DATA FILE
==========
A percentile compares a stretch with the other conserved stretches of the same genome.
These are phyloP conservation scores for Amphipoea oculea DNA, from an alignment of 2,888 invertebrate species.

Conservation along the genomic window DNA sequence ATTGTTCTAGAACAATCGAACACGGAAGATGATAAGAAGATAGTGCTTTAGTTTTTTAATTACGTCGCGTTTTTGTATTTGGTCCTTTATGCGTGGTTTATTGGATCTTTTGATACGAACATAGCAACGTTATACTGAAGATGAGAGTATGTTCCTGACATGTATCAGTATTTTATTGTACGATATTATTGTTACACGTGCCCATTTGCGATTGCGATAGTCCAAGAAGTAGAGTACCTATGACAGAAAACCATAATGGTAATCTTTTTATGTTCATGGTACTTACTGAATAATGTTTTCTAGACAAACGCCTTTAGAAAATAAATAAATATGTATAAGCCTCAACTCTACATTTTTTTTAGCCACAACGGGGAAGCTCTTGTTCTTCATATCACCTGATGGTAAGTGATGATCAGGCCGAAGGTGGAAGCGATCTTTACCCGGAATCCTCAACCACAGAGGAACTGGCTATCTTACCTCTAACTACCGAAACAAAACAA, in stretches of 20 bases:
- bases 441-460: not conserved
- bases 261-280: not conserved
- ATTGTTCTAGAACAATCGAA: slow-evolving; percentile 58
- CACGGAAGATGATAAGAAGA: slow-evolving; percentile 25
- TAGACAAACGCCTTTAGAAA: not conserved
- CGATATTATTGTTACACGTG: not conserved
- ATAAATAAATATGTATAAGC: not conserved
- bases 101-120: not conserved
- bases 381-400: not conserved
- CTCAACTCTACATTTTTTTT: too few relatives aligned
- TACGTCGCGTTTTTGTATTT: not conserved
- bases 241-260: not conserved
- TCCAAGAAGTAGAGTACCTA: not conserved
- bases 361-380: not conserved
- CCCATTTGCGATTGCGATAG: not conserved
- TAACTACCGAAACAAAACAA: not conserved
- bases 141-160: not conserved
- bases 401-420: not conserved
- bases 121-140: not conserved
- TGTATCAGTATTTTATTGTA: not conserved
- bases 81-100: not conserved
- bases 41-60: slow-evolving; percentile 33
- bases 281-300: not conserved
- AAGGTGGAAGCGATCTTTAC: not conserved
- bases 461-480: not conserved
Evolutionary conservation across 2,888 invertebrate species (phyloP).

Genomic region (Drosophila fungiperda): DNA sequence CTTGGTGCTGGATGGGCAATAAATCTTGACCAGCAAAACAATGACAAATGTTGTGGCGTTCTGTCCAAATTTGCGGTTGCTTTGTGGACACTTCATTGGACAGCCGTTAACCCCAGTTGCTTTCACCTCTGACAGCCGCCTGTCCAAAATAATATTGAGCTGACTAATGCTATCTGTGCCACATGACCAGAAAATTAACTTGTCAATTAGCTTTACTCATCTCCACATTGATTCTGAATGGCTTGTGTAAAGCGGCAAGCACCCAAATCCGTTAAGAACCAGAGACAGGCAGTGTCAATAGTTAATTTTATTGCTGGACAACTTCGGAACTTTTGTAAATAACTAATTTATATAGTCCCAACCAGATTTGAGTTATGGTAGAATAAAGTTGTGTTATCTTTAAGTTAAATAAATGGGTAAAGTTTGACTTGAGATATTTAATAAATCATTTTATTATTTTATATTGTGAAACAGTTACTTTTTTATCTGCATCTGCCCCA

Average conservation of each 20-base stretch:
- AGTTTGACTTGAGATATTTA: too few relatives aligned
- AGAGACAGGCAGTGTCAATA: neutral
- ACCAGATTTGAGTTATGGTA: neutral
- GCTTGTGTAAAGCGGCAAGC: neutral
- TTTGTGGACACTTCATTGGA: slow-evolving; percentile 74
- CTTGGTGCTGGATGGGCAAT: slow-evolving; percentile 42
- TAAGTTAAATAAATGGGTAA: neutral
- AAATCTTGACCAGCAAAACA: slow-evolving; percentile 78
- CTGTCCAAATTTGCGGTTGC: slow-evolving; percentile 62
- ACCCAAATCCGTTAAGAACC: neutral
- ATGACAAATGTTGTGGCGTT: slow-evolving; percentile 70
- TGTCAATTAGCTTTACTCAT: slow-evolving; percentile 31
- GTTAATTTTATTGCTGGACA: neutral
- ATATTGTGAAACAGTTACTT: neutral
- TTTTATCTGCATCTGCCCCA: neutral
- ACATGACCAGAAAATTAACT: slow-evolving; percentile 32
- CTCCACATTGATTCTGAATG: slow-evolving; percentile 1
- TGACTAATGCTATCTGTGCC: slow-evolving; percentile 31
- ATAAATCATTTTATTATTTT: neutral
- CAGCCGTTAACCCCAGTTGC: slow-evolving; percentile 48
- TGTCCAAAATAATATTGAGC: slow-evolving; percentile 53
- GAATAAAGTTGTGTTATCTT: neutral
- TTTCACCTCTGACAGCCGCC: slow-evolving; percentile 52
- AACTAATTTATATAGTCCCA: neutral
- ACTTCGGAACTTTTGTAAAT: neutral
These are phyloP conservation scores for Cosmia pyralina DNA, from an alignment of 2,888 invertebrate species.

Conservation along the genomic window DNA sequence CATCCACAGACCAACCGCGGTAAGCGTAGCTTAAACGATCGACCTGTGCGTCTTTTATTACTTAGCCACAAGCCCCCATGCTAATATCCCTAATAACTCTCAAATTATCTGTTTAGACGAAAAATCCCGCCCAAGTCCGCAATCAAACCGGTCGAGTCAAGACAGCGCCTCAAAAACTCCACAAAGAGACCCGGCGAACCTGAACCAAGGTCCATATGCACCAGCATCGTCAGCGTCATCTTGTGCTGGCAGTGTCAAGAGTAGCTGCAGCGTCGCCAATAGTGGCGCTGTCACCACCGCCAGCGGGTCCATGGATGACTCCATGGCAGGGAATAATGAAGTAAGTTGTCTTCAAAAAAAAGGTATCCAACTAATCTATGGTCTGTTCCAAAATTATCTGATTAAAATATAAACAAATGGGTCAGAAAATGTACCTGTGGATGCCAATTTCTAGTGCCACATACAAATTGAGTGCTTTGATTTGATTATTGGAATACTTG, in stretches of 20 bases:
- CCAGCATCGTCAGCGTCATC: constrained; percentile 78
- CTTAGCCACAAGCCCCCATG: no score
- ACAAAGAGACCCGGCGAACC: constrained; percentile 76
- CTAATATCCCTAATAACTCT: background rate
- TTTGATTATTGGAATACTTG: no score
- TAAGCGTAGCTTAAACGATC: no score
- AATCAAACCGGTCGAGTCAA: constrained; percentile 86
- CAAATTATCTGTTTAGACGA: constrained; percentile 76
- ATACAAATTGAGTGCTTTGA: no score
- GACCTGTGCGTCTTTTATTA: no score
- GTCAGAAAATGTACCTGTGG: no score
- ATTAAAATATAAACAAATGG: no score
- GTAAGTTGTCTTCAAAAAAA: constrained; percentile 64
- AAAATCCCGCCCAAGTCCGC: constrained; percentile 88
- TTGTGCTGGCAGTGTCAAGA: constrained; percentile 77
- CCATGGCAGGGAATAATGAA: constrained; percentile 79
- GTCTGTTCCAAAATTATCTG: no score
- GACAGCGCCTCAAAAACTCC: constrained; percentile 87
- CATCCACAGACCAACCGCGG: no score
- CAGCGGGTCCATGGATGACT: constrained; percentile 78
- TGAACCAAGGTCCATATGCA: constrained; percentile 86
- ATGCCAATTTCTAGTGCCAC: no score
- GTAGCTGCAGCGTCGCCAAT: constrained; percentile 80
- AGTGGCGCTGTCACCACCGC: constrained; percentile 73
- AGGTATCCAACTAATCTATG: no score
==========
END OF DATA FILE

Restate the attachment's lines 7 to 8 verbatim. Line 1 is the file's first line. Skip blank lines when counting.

- CACGGAAGATGATAAGAAGA: slow-evolving; percentile 25
- TAGACAAACGCCTTTAGAAA: not conserved